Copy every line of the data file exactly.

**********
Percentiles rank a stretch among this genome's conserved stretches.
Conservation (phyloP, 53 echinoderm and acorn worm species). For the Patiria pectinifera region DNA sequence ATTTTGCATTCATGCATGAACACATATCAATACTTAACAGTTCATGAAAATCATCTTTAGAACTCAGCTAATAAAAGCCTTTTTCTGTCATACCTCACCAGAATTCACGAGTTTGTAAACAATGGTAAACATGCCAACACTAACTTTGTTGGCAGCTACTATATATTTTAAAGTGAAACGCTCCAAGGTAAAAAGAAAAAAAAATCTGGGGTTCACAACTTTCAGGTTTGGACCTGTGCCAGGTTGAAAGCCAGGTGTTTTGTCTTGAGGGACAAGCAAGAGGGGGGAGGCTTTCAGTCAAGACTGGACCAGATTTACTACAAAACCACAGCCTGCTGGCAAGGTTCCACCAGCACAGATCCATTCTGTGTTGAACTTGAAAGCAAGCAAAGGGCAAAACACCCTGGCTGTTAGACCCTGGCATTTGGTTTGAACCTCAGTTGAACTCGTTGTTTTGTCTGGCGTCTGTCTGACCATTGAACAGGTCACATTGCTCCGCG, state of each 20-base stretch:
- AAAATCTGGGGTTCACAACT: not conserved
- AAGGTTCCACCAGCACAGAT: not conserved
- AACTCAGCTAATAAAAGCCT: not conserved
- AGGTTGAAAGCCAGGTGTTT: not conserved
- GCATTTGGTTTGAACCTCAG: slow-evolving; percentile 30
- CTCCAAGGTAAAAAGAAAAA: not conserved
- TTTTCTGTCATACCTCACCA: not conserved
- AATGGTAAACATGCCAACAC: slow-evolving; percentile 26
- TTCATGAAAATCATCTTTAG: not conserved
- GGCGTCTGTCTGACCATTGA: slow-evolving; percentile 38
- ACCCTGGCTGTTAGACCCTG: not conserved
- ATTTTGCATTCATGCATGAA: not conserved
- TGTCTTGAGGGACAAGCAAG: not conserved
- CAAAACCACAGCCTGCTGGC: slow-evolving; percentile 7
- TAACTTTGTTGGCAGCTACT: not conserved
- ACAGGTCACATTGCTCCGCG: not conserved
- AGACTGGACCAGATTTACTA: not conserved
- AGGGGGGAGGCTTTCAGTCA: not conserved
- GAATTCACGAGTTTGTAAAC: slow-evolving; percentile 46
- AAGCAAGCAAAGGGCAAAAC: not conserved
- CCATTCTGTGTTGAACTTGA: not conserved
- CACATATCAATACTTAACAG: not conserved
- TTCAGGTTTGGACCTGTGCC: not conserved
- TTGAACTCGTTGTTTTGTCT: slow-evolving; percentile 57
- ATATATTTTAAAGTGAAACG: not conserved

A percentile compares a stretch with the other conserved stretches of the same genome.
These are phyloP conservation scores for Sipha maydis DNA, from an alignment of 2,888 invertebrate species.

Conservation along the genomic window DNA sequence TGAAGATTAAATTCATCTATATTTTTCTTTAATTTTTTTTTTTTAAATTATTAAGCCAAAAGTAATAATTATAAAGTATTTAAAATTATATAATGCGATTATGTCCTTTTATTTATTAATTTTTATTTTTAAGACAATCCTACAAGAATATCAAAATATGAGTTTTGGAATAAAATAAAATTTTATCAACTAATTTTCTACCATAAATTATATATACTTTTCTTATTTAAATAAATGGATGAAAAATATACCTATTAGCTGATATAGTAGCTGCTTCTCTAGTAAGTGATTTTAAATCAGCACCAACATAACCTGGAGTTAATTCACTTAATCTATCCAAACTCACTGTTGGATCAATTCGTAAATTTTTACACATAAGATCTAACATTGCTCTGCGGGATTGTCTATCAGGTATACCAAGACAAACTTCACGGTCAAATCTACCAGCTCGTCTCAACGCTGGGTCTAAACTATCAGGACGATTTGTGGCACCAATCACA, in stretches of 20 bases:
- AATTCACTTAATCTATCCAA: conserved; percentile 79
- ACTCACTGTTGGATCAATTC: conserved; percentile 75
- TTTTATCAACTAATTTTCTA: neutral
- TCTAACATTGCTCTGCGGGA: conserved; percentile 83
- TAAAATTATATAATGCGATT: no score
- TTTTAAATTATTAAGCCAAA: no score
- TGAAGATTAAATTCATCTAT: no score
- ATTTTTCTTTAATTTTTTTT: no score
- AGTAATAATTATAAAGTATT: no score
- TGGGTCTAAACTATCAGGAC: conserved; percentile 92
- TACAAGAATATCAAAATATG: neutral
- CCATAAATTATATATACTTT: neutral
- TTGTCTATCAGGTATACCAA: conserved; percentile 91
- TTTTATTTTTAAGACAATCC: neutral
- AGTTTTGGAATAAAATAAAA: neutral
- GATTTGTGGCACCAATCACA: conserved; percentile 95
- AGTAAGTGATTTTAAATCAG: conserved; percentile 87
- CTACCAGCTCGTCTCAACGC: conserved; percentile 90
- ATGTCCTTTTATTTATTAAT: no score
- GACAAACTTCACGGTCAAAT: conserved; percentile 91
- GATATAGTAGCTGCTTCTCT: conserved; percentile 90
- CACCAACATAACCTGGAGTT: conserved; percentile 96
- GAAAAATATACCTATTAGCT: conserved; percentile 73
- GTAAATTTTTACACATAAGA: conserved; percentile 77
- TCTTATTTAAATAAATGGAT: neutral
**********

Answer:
Percentiles rank a stretch among this genome's conserved stretches.
Conservation (phyloP, 53 echinoderm and acorn worm species). For the Patiria pectinifera region DNA sequence ATTTTGCATTCATGCATGAACACATATCAATACTTAACAGTTCATGAAAATCATCTTTAGAACTCAGCTAATAAAAGCCTTTTTCTGTCATACCTCACCAGAATTCACGAGTTTGTAAACAATGGTAAACATGCCAACACTAACTTTGTTGGCAGCTACTATATATTTTAAAGTGAAACGCTCCAAGGTAAAAAGAAAAAAAAATCTGGGGTTCACAACTTTCAGGTTTGGACCTGTGCCAGGTTGAAAGCCAGGTGTTTTGTCTTGAGGGACAAGCAAGAGGGGGGAGGCTTTCAGTCAAGACTGGACCAGATTTACTACAAAACCACAGCCTGCTGGCAAGGTTCCACCAGCACAGATCCATTCTGTGTTGAACTTGAAAGCAAGCAAAGGGCAAAACACCCTGGCTGTTAGACCCTGGCATTTGGTTTGAACCTCAGTTGAACTCGTTGTTTTGTCTGGCGTCTGTCTGACCATTGAACAGGTCACATTGCTCCGCG, state of each 20-base stretch:
- AAAATCTGGGGTTCACAACT: not conserved
- AAGGTTCCACCAGCACAGAT: not conserved
- AACTCAGCTAATAAAAGCCT: not conserved
- AGGTTGAAAGCCAGGTGTTT: not conserved
- GCATTTGGTTTGAACCTCAG: slow-evolving; percentile 30
- CTCCAAGGTAAAAAGAAAAA: not conserved
- TTTTCTGTCATACCTCACCA: not conserved
- AATGGTAAACATGCCAACAC: slow-evolving; percentile 26
- TTCATGAAAATCATCTTTAG: not conserved
- GGCGTCTGTCTGACCATTGA: slow-evolving; percentile 38
- ACCCTGGCTGTTAGACCCTG: not conserved
- ATTTTGCATTCATGCATGAA: not conserved
- TGTCTTGAGGGACAAGCAAG: not conserved
- CAAAACCACAGCCTGCTGGC: slow-evolving; percentile 7
- TAACTTTGTTGGCAGCTACT: not conserved
- ACAGGTCACATTGCTCCGCG: not conserved
- AGACTGGACCAGATTTACTA: not conserved
- AGGGGGGAGGCTTTCAGTCA: not conserved
- GAATTCACGAGTTTGTAAAC: slow-evolving; percentile 46
- AAGCAAGCAAAGGGCAAAAC: not conserved
- CCATTCTGTGTTGAACTTGA: not conserved
- CACATATCAATACTTAACAG: not conserved
- TTCAGGTTTGGACCTGTGCC: not conserved
- TTGAACTCGTTGTTTTGTCT: slow-evolving; percentile 57
- ATATATTTTAAAGTGAAACG: not conserved

A percentile compares a stretch with the other conserved stretches of the same genome.
These are phyloP conservation scores for Sipha maydis DNA, from an alignment of 2,888 invertebrate species.

Conservation along the genomic window DNA sequence TGAAGATTAAATTCATCTATATTTTTCTTTAATTTTTTTTTTTTAAATTATTAAGCCAAAAGTAATAATTATAAAGTATTTAAAATTATATAATGCGATTATGTCCTTTTATTTATTAATTTTTATTTTTAAGACAATCCTACAAGAATATCAAAATATGAGTTTTGGAATAAAATAAAATTTTATCAACTAATTTTCTACCATAAATTATATATACTTTTCTTATTTAAATAAATGGATGAAAAATATACCTATTAGCTGATATAGTAGCTGCTTCTCTAGTAAGTGATTTTAAATCAGCACCAACATAACCTGGAGTTAATTCACTTAATCTATCCAAACTCACTGTTGGATCAATTCGTAAATTTTTACACATAAGATCTAACATTGCTCTGCGGGATTGTCTATCAGGTATACCAAGACAAACTTCACGGTCAAATCTACCAGCTCGTCTCAACGCTGGGTCTAAACTATCAGGACGATTTGTGGCACCAATCACA, in stretches of 20 bases:
- AATTCACTTAATCTATCCAA: conserved; percentile 79
- ACTCACTGTTGGATCAATTC: conserved; percentile 75
- TTTTATCAACTAATTTTCTA: neutral
- TCTAACATTGCTCTGCGGGA: conserved; percentile 83
- TAAAATTATATAATGCGATT: no score
- TTTTAAATTATTAAGCCAAA: no score
- TGAAGATTAAATTCATCTAT: no score
- ATTTTTCTTTAATTTTTTTT: no score
- AGTAATAATTATAAAGTATT: no score
- TGGGTCTAAACTATCAGGAC: conserved; percentile 92
- TACAAGAATATCAAAATATG: neutral
- CCATAAATTATATATACTTT: neutral
- TTGTCTATCAGGTATACCAA: conserved; percentile 91
- TTTTATTTTTAAGACAATCC: neutral
- AGTTTTGGAATAAAATAAAA: neutral
- GATTTGTGGCACCAATCACA: conserved; percentile 95
- AGTAAGTGATTTTAAATCAG: conserved; percentile 87
- CTACCAGCTCGTCTCAACGC: conserved; percentile 90
- ATGTCCTTTTATTTATTAAT: no score
- GACAAACTTCACGGTCAAAT: conserved; percentile 91
- GATATAGTAGCTGCTTCTCT: conserved; percentile 90
- CACCAACATAACCTGGAGTT: conserved; percentile 96
- GAAAAATATACCTATTAGCT: conserved; percentile 73
- GTAAATTTTTACACATAAGA: conserved; percentile 77
- TCTTATTTAAATAAATGGAT: neutral